International Union for the Study of Social Insects (IUSSI2018), August 5-10, 2018 in Guarujá, Brazil.

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Traumatic mating plugs corroborate single matings in a monogamous social bee tribe: or not!

Author(s):
Jamille Costa Veiga, Jamille Costa Veiga , Gustavo Rodrigo Sanches Ruiz , Gislene Carvalho Zilse , Cristiano Menezes , Felipe Andrés León Contrera
Institution(s):
Institute of Biological Sciences, Federal University of Pará, Belém, PA, Brazil; Institute of Biological Sciences, Federal University of Pará, Belém, PA, Brazil ; Institute of Biological Sciences, Federal University of Pará, Belém, PA, Brazil ; Bees Research Group, National Institute for Amazonian Research, Manaus, AM, Brazil ; Embrapa Amazônia Oriental, Belém, PA, Brazil ; Institute of Biological Sciences, Federal University of Pará, Belém, PA, Brazil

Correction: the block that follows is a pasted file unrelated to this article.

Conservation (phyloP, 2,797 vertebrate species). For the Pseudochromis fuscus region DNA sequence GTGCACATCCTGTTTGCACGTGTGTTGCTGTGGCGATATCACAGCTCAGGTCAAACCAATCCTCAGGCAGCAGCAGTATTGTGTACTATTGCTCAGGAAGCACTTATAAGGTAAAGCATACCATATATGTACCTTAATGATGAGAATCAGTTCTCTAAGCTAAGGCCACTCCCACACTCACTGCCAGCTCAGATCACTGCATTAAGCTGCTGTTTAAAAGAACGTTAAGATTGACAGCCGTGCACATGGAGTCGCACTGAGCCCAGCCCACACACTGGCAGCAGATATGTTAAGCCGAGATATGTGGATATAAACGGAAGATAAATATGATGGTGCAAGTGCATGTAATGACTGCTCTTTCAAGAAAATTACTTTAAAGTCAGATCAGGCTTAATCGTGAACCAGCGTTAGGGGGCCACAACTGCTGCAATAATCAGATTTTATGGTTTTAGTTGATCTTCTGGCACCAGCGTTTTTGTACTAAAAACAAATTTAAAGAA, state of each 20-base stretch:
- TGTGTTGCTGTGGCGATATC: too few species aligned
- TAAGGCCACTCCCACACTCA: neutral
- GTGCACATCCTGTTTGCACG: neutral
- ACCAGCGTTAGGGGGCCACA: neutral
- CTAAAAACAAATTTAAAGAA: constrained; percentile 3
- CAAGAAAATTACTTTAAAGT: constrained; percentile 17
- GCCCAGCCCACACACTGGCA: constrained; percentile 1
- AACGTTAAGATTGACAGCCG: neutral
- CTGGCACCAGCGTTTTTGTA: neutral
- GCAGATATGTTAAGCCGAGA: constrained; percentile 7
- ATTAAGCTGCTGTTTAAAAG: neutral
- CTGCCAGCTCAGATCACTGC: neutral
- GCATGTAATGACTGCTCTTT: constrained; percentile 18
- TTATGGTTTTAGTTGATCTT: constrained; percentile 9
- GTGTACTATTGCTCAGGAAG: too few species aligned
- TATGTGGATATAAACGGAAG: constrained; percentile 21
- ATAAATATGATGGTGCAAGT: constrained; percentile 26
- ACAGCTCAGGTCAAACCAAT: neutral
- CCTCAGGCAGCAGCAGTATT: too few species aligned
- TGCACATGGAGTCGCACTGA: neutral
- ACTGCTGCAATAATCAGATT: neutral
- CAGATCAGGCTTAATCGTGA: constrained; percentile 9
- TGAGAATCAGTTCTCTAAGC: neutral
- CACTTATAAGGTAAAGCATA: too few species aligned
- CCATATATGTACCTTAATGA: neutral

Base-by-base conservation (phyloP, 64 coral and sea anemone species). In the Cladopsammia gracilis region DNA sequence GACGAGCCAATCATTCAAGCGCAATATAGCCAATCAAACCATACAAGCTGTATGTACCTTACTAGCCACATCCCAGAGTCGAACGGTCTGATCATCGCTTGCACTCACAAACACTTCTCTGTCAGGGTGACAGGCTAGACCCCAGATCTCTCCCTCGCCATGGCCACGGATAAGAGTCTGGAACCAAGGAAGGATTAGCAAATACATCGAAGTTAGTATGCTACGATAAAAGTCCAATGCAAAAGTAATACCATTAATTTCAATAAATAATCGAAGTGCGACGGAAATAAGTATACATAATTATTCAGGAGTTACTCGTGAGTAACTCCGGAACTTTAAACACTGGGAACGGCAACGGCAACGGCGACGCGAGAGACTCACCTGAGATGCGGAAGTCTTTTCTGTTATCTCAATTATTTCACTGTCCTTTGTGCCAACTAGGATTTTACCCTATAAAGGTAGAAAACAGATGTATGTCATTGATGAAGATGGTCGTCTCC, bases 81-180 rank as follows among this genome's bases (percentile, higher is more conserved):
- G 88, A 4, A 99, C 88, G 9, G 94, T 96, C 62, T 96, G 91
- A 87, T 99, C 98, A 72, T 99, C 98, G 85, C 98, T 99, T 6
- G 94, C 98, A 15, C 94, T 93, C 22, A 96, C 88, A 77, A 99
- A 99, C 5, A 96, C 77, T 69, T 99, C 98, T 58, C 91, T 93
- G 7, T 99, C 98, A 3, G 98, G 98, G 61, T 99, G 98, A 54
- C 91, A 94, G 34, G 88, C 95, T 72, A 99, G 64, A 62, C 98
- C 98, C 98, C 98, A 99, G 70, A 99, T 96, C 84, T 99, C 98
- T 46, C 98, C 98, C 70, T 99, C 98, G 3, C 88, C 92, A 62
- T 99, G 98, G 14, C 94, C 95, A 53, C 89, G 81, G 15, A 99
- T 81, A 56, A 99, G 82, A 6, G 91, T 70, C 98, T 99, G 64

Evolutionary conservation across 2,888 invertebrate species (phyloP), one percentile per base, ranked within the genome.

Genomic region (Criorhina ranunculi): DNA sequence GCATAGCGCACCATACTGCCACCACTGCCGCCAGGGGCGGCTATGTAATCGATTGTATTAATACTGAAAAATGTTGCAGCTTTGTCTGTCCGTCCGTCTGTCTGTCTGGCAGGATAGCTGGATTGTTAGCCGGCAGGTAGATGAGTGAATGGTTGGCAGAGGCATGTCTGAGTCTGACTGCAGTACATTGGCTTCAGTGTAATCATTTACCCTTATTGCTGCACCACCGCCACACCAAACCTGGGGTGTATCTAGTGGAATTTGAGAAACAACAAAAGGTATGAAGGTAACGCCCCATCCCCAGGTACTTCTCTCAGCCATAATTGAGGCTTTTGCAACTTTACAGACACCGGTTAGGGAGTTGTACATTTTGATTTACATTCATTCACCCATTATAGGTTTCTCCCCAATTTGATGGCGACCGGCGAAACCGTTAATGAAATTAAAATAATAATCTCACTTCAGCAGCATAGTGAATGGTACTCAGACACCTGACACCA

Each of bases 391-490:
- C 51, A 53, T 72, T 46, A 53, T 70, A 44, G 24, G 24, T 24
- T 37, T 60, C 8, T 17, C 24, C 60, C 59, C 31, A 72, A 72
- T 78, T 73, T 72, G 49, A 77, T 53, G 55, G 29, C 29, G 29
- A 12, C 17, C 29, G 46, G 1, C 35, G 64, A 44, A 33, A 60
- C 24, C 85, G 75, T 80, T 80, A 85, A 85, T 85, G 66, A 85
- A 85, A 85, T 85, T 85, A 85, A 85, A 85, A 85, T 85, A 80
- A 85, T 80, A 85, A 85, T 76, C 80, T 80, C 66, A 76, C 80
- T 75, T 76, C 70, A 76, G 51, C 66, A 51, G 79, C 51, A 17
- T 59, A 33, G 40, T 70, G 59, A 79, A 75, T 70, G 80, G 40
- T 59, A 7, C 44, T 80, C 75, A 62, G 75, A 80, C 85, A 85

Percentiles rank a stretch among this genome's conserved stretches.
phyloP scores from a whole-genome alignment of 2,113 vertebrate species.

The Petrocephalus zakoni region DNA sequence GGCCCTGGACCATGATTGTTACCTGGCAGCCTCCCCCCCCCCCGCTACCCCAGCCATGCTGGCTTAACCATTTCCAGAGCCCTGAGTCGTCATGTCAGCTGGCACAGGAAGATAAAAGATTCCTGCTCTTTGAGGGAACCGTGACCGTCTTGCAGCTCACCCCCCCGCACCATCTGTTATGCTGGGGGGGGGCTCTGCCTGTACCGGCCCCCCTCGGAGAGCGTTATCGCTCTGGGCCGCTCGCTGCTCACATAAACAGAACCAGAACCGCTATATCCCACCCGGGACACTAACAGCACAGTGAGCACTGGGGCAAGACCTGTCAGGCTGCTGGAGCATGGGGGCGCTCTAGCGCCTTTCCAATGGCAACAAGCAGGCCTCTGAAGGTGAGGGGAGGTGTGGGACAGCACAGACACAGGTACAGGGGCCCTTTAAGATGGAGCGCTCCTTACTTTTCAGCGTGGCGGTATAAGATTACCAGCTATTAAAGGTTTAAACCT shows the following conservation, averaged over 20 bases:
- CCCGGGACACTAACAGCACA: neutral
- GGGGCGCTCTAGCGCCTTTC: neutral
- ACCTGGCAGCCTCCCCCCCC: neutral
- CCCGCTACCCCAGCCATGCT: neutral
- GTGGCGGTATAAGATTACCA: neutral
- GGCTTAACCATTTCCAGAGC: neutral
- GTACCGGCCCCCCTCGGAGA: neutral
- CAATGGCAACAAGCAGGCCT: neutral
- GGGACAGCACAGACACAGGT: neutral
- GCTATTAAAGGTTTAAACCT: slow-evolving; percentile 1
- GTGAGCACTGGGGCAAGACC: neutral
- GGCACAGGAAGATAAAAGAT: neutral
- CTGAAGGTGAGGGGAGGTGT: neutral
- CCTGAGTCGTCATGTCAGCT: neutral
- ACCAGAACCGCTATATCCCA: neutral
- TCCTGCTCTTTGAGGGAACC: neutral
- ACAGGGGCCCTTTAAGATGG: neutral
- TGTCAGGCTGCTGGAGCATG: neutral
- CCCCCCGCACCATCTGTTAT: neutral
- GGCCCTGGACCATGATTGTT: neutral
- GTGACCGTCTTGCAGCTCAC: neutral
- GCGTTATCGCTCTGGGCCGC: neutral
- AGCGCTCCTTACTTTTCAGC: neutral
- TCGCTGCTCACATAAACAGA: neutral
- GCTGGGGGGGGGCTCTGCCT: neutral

Insects are adapted to withstand high levels of sperm competition, and mating plugs are sexually selected adaptations to reduce potential competition: their purpose is to restrict the number of females' copulations. Our aim was to describe the mechanism of mating plug formed by the male genitalia and to investigate possible copulatory wounds caused by the plugs in the Meliponini, an eusocial bee tribe. To do so: i) we compared and described the genital capsule pre and post mating plug activation in the species Melipona fasciculata; and ii) we investigated the wounds in females' genital chamber, by comparing virgin queens (n = 111) and mated queens (n = 141) in seven species (Frieseomelitta longipes, M. fasciculata, M. flavolineata, M. melanoventer, M. seminigra, Plebeia minima, Scaptotrigona aff. postica). We show that the mating plug is an irreversible mechanism for males, since there is a permanent loss of their genitalia, and may also be irreversible and permanent for females in at least one species (M. fasciculata). In the other species (F. longipes, M. flavolineata, M. melanoventer, M. seminigra, P. minima, S. aff. postica), the plug is temporary. Instead of the plug, we find copulatory wounds, which characterizes the mating plugs as a traumatic mechanism in the tribe. In M. seminigra, we observed multiple wounds, this being a strong indication of multiple matings. We report for the first time the copulatory wounds caused by the mating plug and the occurrence of a permanent coercion mechanism of females in the Meliponini. Also, we corroborate previous reports on polyandry mating systems for M. seminigra by showing the occurrence of multiple wounds in females’s genital chamber. Our study show that mating systems may not be uniform in the group, ranging from strict monogamy to some level of polyandry. The intensity of the sexual conflict is the key to understand the Meliponini female adaptive responses to males' attempts to impose monogamy.
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